traveling the dragon these are some things I remember like I said there are more cameras with facial recognition software in China than anywhere else in the world don't embarrass yourself

they'll know you trust me they'll know you at next airport they'll remember you so make sure you don't embarrass yourself I these ideologies and politics divide medicine heals leave your politics at home you're gonna visit

countries that are not necessarily friendly to Western ideology and guess what that's okay I'm not there to talk politics I'm there to talk people and make friends and if you travel abroad you should do that too

it's amazing everybody likes to smile everybody wants their kids to be happy everyone likes a full belly and a roof over their head and to laugh doesn't matter where you are in the world when eating duck tongue watch out for the

bone in the middle of a Christian can tell you about that and yeah I said duck tongue that's right you can eat some strange stuff in China and you're just gonna like it and say thank you and keep on moving listen listen and learn as

much as much as you teach you're gonna learn from these colleagues these international peers are as educated in their own way as you are and you will learn so much from being able to be with them you're not there just to teach

you're there to learn and listen and you'd be wise to take that with you wherever you go and Chinese culture reviewers their elders and place district expectations on the hospitality and etiquette you never leave a table

hungry and sober in most cases and if you don't believe me you can ask Kumar when he gets up here later on about leaving a table over in China it's not gonna happen so

you know Global Opportunities I'm

encouraging you guys to get involved as I are colleagues technologists mid-levels physicians they want you over there and there's many different initiatives sio has a fantastic initiative which focuses on China and

Latin America some of the kos here have had the ability to travel of China and learn you know you're bringing stuff to the table they're to China and they're sharing their knowledge and information with you and knowledge exchange is key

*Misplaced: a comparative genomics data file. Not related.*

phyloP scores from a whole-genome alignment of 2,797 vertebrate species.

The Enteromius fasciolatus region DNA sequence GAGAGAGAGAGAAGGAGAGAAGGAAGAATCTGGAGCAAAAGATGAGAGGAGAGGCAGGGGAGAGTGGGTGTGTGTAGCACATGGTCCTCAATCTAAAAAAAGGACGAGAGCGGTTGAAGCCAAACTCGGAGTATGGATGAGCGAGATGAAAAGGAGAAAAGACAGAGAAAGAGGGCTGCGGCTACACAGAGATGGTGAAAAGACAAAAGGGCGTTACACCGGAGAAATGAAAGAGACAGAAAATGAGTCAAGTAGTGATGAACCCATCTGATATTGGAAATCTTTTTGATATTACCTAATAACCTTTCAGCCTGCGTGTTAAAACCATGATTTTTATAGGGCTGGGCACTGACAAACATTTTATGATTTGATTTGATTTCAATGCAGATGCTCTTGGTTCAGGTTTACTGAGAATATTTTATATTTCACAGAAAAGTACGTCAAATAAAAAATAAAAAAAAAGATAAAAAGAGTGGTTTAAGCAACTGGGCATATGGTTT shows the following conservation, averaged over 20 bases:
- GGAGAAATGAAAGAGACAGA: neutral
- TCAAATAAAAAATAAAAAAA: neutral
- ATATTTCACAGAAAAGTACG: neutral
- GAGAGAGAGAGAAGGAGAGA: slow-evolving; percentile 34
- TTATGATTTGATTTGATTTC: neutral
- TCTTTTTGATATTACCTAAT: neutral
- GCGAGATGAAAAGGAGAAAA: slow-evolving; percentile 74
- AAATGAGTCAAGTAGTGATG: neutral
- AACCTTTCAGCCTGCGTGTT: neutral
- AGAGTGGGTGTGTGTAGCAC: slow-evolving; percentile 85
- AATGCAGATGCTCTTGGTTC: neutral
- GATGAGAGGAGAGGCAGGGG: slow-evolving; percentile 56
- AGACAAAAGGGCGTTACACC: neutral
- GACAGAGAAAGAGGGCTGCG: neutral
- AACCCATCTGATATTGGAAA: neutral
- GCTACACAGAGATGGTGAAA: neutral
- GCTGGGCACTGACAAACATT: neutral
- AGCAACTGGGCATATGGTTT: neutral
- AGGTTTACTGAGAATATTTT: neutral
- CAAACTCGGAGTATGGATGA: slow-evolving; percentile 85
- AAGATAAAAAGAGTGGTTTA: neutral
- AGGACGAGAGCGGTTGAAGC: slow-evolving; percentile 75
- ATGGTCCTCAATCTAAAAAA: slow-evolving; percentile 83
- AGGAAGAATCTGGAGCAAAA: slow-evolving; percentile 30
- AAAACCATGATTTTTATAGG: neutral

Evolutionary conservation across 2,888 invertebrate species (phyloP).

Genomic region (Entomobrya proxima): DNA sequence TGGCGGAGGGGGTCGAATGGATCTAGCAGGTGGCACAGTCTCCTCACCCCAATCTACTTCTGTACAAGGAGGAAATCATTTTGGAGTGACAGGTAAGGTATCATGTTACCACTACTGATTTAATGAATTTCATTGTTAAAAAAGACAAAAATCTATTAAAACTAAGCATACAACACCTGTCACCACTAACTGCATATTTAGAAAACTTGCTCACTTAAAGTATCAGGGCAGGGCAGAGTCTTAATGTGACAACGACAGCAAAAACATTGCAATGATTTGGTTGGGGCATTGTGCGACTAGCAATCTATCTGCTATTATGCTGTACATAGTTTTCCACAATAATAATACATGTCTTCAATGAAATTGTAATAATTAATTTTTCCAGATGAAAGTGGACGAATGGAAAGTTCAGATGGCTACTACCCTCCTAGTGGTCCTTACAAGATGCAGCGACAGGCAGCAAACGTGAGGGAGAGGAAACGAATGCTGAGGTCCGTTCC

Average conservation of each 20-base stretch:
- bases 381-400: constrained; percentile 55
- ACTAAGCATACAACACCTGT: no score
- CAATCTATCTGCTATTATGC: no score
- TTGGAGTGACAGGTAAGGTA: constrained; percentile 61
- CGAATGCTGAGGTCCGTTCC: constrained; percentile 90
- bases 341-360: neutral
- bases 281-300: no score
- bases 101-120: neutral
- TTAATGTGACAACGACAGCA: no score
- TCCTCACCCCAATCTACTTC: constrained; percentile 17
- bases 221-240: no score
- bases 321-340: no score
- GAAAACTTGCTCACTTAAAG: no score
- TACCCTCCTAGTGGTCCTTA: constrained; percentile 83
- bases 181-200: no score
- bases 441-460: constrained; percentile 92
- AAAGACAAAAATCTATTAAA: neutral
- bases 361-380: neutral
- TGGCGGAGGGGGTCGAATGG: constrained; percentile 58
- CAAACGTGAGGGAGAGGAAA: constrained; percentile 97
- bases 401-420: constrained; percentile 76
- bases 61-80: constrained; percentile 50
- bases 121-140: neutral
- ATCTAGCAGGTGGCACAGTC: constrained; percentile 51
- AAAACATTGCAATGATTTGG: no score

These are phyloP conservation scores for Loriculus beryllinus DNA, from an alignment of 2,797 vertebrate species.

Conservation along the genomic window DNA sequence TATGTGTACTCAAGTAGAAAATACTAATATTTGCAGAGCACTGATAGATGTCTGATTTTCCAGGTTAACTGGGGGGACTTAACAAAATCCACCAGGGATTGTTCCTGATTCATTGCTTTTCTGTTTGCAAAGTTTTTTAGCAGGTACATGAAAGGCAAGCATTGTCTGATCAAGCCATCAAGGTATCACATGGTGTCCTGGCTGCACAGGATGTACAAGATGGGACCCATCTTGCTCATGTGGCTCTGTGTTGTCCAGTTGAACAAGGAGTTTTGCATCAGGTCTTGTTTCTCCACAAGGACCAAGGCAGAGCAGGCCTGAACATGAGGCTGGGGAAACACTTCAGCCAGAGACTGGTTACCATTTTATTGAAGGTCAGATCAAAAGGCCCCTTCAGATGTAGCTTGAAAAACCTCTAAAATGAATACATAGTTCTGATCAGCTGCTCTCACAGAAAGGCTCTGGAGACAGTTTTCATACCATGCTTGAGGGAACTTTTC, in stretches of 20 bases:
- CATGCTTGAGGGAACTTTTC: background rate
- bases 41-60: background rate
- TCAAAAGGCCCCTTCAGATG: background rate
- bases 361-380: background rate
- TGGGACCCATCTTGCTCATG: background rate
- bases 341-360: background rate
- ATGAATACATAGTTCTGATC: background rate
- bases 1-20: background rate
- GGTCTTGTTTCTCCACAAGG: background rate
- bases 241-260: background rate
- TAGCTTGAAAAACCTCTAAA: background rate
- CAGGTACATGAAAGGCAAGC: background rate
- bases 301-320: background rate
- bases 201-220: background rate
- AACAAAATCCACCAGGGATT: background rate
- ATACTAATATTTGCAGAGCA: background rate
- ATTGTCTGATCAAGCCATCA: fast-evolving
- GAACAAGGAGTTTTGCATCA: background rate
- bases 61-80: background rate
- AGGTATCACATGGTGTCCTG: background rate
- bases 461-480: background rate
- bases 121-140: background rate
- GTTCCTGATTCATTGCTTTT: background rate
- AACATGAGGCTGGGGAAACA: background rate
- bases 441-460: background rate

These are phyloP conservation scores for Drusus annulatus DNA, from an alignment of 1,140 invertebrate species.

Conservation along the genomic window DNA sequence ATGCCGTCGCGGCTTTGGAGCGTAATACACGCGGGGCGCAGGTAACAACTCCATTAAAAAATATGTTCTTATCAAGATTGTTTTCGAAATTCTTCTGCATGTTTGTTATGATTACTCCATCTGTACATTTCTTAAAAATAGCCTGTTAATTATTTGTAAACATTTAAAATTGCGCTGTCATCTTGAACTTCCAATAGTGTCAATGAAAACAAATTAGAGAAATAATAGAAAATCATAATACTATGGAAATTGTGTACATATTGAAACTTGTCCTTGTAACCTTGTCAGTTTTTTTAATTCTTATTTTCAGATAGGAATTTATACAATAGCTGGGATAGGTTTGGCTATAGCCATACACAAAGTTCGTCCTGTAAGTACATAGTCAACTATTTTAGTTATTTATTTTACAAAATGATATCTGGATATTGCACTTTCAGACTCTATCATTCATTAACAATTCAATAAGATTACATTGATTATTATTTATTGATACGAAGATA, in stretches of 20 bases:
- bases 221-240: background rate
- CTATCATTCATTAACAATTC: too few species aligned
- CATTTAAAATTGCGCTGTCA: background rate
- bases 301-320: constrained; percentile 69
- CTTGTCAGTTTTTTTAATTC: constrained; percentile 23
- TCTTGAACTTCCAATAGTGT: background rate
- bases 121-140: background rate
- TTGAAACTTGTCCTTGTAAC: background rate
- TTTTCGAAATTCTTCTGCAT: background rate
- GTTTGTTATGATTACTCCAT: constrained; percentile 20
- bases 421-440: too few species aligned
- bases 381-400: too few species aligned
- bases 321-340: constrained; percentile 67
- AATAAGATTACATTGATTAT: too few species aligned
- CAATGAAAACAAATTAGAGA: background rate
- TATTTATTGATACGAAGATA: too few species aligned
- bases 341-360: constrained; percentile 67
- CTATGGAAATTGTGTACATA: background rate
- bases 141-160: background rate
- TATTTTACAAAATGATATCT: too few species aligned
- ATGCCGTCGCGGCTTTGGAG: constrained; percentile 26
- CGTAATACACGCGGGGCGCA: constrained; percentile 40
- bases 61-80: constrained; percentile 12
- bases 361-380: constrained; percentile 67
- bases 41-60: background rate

and crucial to advancing interventional radiology now and in the future and then certainly as technologists there's great opportunities rad eight who's quite right outside I just saw them that's a great organization you're gonna get an

opportunity to go to learn to travel a place like Tanzania go to Africa and you got to see my colleague for Carol ma zouri who's a good friend and a mentor talk a little bit about what it's like to be able to perform procedures over

there reach out do something for yourself okay cuz not only when you travel you enrich yourself but you enrich the world around you and in the end that's what I'm gonna leave you with get out learn grow meet

your colleagues overseas have a laugh drink some mal Thai say goodbye thank you very much

any questions at all so it's very diversified you know most physicians as I stated they don't have a residency I

out you know our fellowship so technologists are in most cases more integrated than cases than you would think here in the US you know a lot of fellowship and residency programs as you know when you have a resident fellow

there their Co scrubbing or they're doing the primary case by themselves whereas they're because you don't have that type of formalized residency structure the interventional technologies is doing all the case

within a physician and that's one of those things that one of the initiatives I'm working on is giving some I are technologists over to help train some of these guys show them how we do it here in the US share and kind of give back

and forth information something that's desperately you need to over in China any other questions thank you guys very much you guys made it through congratulations